Investor's wiki



What Is a Counterbid?

A counterbid is a response to an offer or bid that is more positive for one party than a formerly submitted bid. A bid is an offer from a purchaser to buy an asset from a seller. During the negotiation process, it isn't uncommon for each side to issue numerous counterbids. Both purchaser and seller might issue counterbids to one another during the time spent arriving at a price they can concur upon.

Figuring out a Counterbid

The term "counterbid" is in many cases utilized while examining the acquisition of a business. Counterbids may likewise come from an outsider not engaged with the original offer. For instance, assume Company A submits a bid to purchase Company B. Then, at that point, Company C submits a counterbid to Company B offering better terms. Company B can choose to present a counterbid to one or the other party, or acknowledge one of the offers.

During a sale, the purchaser makes an initial bid to buy an asset. On the off chance that the seller could do without the initial bid, they can offer a counterbid, showing a price or terms they will acknowledge. The purchaser can acknowledge the seller's counterbid, or present their own counterbid at terms that are more great than the initial bid, however less ideal than the seller's counterbid. Negotiations might go this way and that as such until a last price is agreed upon.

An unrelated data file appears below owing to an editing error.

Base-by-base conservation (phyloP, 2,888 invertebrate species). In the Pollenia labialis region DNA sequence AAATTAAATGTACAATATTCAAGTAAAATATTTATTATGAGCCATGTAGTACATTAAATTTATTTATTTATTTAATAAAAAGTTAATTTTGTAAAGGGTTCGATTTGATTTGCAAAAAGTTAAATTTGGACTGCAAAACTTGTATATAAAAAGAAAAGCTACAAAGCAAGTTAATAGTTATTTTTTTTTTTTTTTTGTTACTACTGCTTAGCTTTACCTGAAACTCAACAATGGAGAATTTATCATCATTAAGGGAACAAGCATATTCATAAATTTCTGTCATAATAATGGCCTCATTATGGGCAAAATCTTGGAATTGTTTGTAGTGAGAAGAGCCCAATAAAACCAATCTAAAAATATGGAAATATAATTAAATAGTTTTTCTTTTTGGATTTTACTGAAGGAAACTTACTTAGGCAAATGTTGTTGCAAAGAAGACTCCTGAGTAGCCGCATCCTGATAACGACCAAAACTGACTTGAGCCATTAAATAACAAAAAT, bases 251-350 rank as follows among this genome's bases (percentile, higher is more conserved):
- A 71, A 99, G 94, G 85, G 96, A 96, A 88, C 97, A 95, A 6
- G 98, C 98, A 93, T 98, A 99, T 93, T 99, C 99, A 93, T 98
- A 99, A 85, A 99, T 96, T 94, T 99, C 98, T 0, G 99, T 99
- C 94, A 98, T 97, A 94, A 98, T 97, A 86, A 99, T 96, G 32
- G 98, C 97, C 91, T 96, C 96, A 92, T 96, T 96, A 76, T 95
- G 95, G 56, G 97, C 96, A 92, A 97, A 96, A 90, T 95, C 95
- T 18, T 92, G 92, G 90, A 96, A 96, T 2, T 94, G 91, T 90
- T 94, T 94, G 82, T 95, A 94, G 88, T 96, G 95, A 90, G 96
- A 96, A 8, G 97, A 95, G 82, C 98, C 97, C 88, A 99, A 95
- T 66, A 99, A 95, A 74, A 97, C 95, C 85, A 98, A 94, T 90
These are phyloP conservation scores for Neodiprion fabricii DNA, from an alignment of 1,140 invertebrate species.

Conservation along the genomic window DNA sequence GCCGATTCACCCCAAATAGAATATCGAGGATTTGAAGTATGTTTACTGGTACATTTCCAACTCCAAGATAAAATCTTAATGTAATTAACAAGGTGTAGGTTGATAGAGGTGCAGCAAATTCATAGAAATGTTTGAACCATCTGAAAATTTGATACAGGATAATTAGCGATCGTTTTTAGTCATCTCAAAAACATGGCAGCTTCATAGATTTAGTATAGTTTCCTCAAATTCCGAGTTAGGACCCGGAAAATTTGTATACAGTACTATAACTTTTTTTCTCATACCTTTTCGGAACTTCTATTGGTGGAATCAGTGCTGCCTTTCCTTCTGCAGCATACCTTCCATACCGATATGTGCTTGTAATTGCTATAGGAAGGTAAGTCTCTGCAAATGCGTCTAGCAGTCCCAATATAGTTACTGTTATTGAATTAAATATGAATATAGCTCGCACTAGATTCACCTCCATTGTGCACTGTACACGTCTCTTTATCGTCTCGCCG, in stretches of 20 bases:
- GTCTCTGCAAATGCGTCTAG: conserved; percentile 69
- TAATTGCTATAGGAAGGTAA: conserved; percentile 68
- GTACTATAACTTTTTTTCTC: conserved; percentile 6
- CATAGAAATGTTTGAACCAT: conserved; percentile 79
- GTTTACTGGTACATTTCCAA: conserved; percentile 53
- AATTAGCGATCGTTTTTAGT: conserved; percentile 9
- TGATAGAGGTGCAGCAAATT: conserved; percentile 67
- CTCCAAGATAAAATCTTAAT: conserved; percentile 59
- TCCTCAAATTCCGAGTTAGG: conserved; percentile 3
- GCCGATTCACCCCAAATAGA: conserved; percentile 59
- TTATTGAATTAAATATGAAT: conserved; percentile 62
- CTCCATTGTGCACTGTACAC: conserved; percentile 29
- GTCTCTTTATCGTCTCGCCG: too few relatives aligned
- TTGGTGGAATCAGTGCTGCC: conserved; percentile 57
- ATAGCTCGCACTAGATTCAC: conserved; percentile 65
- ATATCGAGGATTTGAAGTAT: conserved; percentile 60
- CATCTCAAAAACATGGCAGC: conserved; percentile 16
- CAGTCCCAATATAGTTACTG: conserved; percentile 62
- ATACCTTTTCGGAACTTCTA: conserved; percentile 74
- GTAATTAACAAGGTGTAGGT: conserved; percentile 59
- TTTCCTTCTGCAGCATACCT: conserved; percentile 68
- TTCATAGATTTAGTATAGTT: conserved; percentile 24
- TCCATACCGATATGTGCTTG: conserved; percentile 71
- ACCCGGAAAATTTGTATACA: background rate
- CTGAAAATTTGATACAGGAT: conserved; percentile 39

Counterbids are common in property sales. Real estate agents endeavor to get the best price for their clients and normally have a threshold at which they won't haggle further. Each party might proceed to counterbid until they arrive at that threshold, at which point the deal is either fixed or abandoned.

Instances of a Counterbid

In July 2014, discount retailer Dollar Tree (DLTR) offered to buy rival Family Dollar Stores. Be that as it may, Dollar General (DG) made its own offer to Family Dollar shareholders in August 2014. Dollar General's offer for Family Dollar was a counterbid to Dollar Tree's original offer.

Here is another model. Aaron is selling his home. Susan makes a bid for Aaron's home that is $10,000 not exactly the asking price. Aaron can return to Susan with a counterbid that is $5,000 not as much as his original asking price. The terms of Aaron's counterbid are more great for him than Susan's first counterbid. Susan can decide to acknowledge the counterbid or present another counterbid to Aaron.


  • A counterbid is a response to an initial offer or bid.
  • Either purchaser or seller can make counterbids, overhauling their offers until the two sides can concur upon a price.
  • Counterbids may likewise come from an outsider not engaged with the original offer.